Greer maintained that from where he was in his “pod,” or cellblock, he had a clear line of sight to the incident. He testified that he saw another inmate strike Lockner and heard a “breaking” sound when he hit the ground. Lockner later died of his injuries suffered during the altercation at a Johnson City-area hospital.

The defense for Sells is working to uphold a part of their motion that claims their client was treated inhumanely by being stripped of his clothing and placed directly onto suicide watch after his initial arrest in 2017. The defense maintains that the duration of his being on suicide watch, along with his state of affairs and well being, was not in keeping with principles of the justice system.

Sells was stripped of his clothing, given a paper “suicide smock” and watched 24 hours a day. When he was returned to general population after his initial arrest weeks later, he did try to commit suicide, he said. Sells slit his own throat and was found in a pool of blood on Jan. 3, 2018.

He was rushed to the hospital, where physicians saved his life. He was given two units of blood, according to medical records presented in court, patched up and returned to the jail less than 24 hours later.

Records indicated the initial physician recommended Sells be admitted to the hospital for two days. Capt. Lowe testified that the physicians change their mind from their initial recommendations and it was not up to him, or the correctional officers, if an inmate is admitted.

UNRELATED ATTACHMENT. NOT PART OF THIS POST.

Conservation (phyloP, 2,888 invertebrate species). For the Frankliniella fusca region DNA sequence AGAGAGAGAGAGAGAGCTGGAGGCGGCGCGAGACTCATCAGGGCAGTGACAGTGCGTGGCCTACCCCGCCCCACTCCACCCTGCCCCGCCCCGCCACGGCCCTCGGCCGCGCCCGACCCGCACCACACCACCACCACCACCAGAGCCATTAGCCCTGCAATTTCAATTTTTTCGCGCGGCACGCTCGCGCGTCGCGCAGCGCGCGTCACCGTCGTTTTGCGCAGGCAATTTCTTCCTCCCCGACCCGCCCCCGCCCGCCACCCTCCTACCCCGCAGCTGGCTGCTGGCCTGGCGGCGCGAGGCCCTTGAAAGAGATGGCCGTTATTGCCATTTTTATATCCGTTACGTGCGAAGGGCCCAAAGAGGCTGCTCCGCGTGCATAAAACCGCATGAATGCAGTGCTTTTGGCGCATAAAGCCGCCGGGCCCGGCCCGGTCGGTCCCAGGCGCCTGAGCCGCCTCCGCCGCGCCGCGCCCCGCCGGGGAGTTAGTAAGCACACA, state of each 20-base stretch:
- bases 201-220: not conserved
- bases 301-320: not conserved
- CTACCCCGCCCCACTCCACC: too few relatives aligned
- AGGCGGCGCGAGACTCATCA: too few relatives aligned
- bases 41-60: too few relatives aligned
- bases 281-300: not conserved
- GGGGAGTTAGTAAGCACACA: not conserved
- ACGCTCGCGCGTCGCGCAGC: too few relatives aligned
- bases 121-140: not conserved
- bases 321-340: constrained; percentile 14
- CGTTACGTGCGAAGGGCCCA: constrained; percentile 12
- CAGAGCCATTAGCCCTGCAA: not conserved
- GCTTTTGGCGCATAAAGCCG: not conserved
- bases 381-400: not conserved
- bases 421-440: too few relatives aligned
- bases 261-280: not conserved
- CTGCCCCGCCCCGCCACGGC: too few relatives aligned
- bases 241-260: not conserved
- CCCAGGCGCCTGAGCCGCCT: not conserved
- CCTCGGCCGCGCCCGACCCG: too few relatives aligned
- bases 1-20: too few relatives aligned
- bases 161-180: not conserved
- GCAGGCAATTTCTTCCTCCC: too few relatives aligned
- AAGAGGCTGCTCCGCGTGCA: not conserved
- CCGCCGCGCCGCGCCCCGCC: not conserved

Sells was placed back on suicide watch after this, according to court documents from the jail. During this time period is when Greer became acquainted with Sells. He was one of the trusted inmates to watch Sells.

Greer testified that in the beginning Sells was quiet when the two sat together. Then after a while he began to open up a bit to him. During the testimony Greer said that Sells admitted to being in the trailer the night of the shooting but that he did not pull the trigger.

Greer said on the witness stand, “(Sells) made a comment that he was holding these charges for somebody else.”

Greer maintained that he was not sent to gather information by anybody. He said that his voluntary supply of information stemmed from a need to have a clear conscience. He pleaded that he was a changed man. He repeated multiple times that he was saved in 2014 and had rededicated his life to the Lord.

The court adjourned at 6 p.m. after nine hours of testimony. The defense has two more witnesses to call, and the state has concluded their witness list in the motion hearing.

Judge Rice scheduled the next court date for Feb. 19, and made clear that they will move on at that time. She will also make a ruling on cell phone records at the next hearing. This case has been ongoing for 13 months and will continue for the most of this year.